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Richard W

The radar saved our boat … sort of … or at least my sanity.

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We decided to go back home on Monday as weather turned iffy and the forecast was even worse. Wind, rain, and getting stronger and wetter. The day was like in the picture below … but it was suppose to clear in the afternoon and overnight … it didn't.

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It was supposed to be an easy going two hour trip. We sailed out of the transient marina in the afternoon, filled up in another, and called Canadian Border Services Agency to report the crossing and clear the landing. As NEXUS card holders it was supposed to be an expedited clearance on water … it wasn't … we got diverted to a reporting center some 10 miles off our intended course.

It was a night after a full moon. We were actually looking forward to do some evening cruising basking in the moonlight … it did not happen. A complete overcast and it was dark when we docked at the reporting marina. By the time we left it for the final leg home it was 9 PM, windy, rainy, and pitch black.

Now, the radar … and instrument cruising. It is not easy and the unlit buoys are your worst enemy. Keeping the boat within a navigational channel and/or in deep water is not as big of a problem as avoiding these red (black) and green (black) floating chunks of metal. With our 2nm all around light we could spot them maybe 30 feet ahead and only if we looked intensely in the direction as indicated by the radar. The radar … glad we had it working that night.

BTW, the CBSA officer never showed up … we were told we are clear to go. The diversion and the wait added 3 hours to our route … for nothing ... well done Canada! We have reached our home dock by 11 PM.

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I cannot say enough about having a radar. Such a powerful tool in the darkness. I can imagine the large channel marker bouys show up MUCH better than the small buoys on our lake. But still, a great tool even for use on a lake. Nice write-up, Richard!

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Yes, plus 1 for radar. Once you have it you will never be without it again. A real life saver at night or in the fog.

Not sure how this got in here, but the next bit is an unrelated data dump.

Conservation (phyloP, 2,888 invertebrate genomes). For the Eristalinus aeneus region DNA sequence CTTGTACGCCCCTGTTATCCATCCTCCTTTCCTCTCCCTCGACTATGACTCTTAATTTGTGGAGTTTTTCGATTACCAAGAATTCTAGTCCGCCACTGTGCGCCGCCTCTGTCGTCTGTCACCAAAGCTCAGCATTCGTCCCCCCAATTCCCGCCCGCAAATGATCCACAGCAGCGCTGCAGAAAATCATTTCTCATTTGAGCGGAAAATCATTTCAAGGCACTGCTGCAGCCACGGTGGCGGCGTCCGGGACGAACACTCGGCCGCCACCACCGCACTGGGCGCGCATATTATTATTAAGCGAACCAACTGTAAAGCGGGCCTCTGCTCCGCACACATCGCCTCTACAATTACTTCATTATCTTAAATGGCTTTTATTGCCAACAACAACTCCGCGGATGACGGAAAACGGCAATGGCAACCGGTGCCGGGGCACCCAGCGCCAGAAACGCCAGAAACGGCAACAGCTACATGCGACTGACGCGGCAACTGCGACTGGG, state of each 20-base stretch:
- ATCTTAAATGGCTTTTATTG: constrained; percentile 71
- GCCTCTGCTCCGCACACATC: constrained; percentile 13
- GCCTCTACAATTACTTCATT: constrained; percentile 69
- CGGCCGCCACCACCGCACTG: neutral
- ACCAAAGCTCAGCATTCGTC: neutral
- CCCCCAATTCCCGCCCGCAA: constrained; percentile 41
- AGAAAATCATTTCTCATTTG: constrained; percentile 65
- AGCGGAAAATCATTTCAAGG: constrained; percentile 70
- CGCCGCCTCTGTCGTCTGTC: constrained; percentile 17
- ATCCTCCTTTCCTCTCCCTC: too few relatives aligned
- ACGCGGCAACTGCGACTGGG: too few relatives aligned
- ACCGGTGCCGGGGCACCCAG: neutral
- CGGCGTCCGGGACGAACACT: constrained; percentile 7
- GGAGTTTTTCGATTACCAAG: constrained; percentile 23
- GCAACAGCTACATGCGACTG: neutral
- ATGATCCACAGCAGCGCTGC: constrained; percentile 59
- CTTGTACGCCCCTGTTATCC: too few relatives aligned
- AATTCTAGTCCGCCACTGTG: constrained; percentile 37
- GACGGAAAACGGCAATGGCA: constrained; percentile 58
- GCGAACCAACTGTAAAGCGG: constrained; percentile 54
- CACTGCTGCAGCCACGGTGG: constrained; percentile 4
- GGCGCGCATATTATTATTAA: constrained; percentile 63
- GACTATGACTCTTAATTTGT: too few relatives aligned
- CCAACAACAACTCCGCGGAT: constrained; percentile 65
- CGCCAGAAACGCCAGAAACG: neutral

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Wow, that's pretty nasty weather there. Glad you and the wife made it back safely anyway, that's all that counts.

I'm so happy I've spent the money for mine and when my son and I went out at nighttime, we tried using it and familiarizing ourselves with it but I tell you, it's not easy and will take some time and practice.

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You need to use the radar on regular trips to get use to it. Its not easy to master!

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I can imagine the large channel marker buoys show up MUCH better than the small buoys on our lake.

Interestingly enough ... yes and no, it depends.

The really large buoys marking the main shipping channel (seaway) on both, US and Canadian part of the seaway, have large floaters that are only half submerged and relatively tall superstructures. You, or the radar, cannot miss these ... they have also reflective markings. As you move away from the main shipping channel onto smaller pleasure craft routes the buoys get smaller. The ones on the US side still have significant floaters that stick above water level and reflect radar beam well.

The Canadian buoys are different, they have small floaters and relatively heavy 8-10 inch diameter 5-6 feet long tubes/pipes that stick out. The floaters are mostly or completely submerged. These are the ones that gave us most of the trepidation that night. They do not show well on the radar to start with and they often blink on and off for a few radar rotations.